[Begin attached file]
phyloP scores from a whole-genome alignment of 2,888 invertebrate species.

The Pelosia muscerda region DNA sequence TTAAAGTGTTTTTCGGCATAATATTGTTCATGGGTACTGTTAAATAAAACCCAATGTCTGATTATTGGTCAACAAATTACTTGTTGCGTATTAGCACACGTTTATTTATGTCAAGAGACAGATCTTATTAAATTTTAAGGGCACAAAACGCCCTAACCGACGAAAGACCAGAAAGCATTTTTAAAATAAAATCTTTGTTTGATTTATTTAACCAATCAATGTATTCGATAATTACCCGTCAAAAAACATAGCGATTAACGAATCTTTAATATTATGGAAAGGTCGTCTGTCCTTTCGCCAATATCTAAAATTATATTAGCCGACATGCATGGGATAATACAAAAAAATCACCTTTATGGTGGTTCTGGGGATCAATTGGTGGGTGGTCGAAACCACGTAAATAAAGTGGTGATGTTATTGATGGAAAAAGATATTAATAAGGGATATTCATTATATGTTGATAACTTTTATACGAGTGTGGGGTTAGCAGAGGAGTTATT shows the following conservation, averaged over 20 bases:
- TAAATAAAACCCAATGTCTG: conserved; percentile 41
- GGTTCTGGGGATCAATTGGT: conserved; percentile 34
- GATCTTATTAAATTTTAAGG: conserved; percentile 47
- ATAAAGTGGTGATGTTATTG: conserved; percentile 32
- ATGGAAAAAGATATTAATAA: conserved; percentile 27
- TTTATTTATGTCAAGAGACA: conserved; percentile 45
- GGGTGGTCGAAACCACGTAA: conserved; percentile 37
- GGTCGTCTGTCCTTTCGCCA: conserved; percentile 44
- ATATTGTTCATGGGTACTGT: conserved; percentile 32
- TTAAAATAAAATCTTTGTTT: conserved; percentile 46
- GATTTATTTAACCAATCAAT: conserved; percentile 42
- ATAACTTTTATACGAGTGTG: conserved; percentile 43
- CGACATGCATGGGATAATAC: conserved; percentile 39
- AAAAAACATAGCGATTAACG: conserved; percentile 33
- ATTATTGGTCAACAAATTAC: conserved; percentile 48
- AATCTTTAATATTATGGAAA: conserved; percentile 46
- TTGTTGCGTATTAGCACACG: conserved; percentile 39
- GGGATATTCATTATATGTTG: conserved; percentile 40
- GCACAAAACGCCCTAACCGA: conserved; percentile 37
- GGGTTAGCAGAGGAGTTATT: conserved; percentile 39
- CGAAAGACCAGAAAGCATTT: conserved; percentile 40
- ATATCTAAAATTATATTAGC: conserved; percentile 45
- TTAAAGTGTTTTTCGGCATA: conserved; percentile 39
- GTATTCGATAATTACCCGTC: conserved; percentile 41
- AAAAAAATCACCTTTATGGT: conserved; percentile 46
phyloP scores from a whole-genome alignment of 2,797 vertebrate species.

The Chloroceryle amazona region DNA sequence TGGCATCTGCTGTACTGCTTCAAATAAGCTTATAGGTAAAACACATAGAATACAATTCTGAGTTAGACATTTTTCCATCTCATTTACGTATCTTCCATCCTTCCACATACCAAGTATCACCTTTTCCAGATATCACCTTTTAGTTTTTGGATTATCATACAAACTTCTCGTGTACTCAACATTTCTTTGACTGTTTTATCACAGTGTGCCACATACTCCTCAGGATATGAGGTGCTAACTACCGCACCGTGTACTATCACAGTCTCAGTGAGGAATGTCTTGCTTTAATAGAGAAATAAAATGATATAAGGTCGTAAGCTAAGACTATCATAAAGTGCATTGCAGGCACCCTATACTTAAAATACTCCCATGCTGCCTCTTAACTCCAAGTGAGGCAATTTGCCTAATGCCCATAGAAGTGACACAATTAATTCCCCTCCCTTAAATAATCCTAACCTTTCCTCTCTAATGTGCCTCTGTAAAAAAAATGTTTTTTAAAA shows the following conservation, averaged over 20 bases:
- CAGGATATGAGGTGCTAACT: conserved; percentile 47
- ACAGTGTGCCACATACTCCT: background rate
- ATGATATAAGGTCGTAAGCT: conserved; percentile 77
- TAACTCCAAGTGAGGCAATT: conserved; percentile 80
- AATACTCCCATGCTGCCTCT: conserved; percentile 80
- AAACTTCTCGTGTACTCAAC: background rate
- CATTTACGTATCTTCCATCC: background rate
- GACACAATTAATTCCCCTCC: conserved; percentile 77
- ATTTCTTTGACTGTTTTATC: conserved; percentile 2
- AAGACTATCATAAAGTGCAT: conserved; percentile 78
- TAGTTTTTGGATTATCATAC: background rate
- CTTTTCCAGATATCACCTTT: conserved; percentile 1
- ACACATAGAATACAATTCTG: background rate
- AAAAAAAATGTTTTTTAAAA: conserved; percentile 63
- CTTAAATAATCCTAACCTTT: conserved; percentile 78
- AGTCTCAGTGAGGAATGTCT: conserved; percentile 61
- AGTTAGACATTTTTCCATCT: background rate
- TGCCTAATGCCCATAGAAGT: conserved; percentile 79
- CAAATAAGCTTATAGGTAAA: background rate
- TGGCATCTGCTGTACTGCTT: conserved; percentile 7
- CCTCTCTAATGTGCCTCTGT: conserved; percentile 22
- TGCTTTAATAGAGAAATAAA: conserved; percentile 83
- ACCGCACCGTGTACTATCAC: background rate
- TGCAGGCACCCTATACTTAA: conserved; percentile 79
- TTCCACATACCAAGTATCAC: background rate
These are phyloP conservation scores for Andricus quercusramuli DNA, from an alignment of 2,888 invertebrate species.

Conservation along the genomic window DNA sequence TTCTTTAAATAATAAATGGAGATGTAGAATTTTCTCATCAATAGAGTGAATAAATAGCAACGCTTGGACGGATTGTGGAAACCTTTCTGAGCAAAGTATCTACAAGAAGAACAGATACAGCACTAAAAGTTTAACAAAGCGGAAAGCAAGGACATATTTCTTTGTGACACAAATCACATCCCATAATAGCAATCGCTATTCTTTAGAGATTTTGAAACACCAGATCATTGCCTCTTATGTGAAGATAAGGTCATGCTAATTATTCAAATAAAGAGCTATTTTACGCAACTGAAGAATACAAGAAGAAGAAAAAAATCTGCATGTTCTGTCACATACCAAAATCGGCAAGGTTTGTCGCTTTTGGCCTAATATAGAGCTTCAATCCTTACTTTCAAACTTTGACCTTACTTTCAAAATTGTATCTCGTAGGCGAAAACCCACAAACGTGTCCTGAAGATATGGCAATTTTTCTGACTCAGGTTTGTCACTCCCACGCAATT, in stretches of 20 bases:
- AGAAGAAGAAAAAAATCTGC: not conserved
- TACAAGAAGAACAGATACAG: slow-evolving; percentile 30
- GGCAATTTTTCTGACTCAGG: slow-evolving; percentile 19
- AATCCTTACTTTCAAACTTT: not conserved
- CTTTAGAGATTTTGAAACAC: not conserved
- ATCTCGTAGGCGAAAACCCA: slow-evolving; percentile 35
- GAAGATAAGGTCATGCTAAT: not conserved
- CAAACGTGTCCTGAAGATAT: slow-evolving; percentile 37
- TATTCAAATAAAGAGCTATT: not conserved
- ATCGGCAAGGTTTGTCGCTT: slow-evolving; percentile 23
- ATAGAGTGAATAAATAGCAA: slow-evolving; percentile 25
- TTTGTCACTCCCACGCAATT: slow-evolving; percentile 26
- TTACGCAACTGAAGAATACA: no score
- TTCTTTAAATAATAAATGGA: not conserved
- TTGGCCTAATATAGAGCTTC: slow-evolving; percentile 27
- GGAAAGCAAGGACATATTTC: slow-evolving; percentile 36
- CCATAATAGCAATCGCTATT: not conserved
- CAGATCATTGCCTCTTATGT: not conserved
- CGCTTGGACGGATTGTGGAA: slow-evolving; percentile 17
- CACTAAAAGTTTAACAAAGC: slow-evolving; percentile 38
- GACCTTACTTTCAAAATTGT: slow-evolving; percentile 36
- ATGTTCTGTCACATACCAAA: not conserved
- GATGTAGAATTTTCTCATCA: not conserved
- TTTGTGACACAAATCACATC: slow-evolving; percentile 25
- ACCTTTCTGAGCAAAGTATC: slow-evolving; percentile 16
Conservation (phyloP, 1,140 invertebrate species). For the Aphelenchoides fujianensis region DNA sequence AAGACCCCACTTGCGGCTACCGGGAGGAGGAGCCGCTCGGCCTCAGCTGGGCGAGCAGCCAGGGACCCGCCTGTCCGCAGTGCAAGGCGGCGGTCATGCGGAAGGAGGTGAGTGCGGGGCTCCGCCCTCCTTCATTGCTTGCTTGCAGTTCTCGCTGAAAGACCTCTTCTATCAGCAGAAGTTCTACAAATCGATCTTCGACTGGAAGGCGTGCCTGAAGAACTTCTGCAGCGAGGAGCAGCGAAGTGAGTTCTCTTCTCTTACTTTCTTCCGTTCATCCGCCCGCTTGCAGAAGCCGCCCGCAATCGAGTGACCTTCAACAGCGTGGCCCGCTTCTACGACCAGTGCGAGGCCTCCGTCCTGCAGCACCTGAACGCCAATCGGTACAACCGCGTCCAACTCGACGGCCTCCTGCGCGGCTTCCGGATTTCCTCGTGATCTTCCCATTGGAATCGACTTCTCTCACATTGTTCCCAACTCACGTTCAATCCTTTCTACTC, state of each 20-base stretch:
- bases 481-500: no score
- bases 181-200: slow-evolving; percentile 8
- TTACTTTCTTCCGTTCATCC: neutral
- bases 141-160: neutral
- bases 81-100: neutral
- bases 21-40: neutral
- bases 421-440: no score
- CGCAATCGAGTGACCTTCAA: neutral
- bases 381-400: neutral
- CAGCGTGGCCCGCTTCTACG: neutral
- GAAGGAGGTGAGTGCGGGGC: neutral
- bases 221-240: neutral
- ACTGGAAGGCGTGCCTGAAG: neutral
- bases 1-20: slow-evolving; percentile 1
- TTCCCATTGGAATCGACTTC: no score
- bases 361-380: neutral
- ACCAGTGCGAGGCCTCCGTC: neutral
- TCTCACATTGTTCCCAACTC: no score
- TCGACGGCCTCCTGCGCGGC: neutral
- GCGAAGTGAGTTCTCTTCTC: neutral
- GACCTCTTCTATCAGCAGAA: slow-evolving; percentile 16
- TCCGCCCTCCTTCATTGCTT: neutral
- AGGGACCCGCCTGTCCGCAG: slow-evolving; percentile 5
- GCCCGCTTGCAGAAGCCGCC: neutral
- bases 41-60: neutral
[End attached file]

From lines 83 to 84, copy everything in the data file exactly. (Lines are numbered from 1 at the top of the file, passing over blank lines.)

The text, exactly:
- bases 481-500: no score
- bases 181-200: slow-evolving; percentile 8